In consequence, this invention also has for its object to overcome these disadvantages and relates to a method for controlling the flow velocity of ink drops. This method essentially consists in controlling the ink pressurizing means in dependence on the time (T) taken by each ink drop to travel over a distance (D). This distance is obtained by utilizing the ink-drop charging-control device in accordance with the invention.
Other features of the invention will be more apparent on consideration of the following description and accompanying drawings, wherein:
FIGS. 1a, 1b, 1c are schematic representations in a front view, in cross-section along line A--A and in cross-section along line B--B, and showing one example of construction of a device in accordance with the invention;
FIGS. 2a and 2b are schematic representations in a front view, in cross-section along line A--A and in cross-section along line B--B, and showing an alternative example of construction of a device in accordance with the invention;
FIG. 3 is a schematic representation of an electronic circuit having the function of cooperating with a device in accordance with the invention for measuring the charge of ink drops.
For the sake of enhanced clarity, the same elements are designated by the same references in all the figures.
As shown in FIG. 1a which is completed by FIGS. 1b and 1c, a device in accordance with the invention is essentially constituted by a detector 100 presented in the form of a cylindrical assembly 1 of conductive material which may consist of stainless steel, for example, and has a diameter of a few millimeters such as 6 mm, for example. This cylindrical assembly 1 has a bore in which is introduced a second tube 2 which, in accordance with a distinctive feature of the invention, is formed of insulating material consisting, for example, of a fluorinated polymer such as PTFE. Said second tube 2 is inserted in the cylinder 1 with a view to ensuring that its external surface is in perfect contact with the internal surface of the cylinder 1 over a predetermined length which is shorter than that of said cylinder 1. In accordance with the invention, said insulating tube 2 constitutes a sleeve within which is introduced a solid cylindrical rod 3 of conductive material such as stainless steel, for example. Said rod 3 is fitted within the sleeve in such a manner as to be actually embedded in the insulating material and to ensure that the two parts are thus bonded together as intimately as possible. A slot 10 is formed in this assembly to a depth or length (L) and a width or thickness (e). Said depth (L) can be of the order of 7 to 9 mm and said thickness (e) can be of the order of 0.5 to 0.7 mm (0.6 mm, for example).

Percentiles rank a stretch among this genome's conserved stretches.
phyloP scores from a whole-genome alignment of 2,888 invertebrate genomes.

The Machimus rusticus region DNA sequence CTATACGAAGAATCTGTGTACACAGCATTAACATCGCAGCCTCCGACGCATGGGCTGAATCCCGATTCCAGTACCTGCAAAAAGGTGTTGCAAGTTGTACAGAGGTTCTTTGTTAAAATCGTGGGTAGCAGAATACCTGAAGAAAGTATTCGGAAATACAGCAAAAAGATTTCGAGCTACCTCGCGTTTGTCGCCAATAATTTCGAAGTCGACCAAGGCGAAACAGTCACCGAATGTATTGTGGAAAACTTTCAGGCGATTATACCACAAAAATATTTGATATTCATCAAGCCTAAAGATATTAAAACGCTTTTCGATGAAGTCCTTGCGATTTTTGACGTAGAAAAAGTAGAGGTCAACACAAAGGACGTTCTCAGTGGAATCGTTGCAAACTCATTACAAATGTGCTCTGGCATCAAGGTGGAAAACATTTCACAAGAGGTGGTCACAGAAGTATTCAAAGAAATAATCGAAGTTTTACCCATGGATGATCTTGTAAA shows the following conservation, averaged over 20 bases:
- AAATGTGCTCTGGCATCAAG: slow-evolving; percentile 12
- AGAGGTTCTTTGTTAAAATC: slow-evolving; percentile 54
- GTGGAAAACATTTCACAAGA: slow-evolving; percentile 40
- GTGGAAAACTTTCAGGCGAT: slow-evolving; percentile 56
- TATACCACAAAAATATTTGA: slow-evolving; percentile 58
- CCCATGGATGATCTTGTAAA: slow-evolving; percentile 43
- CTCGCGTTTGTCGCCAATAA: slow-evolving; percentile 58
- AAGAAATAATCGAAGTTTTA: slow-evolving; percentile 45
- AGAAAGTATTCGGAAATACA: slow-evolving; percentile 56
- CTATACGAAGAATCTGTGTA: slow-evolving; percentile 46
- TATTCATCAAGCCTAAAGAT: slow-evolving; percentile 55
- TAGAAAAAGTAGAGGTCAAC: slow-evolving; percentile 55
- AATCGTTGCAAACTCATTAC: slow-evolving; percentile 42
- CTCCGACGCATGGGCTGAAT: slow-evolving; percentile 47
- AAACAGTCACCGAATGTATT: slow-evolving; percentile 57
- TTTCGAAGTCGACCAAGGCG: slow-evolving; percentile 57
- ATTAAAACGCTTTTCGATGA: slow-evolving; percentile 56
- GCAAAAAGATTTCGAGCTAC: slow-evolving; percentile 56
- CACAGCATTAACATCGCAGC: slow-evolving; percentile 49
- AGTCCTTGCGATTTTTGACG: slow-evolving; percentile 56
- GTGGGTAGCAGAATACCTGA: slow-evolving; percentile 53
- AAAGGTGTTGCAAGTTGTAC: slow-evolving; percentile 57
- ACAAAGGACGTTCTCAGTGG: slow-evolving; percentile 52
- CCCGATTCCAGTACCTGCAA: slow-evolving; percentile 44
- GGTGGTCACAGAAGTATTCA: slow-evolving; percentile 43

Since this device is intended to be positioned within an ink-jet printing head, it is essential to ensure that the ink drops pass through the slot 10 along its axis and obviously without coming into contact with the slot walls. To this end, it is a recommended practice to form said slot 10 when the device, also known as a charging electrode, is already permanently fixed and located in its correct position within the printing head.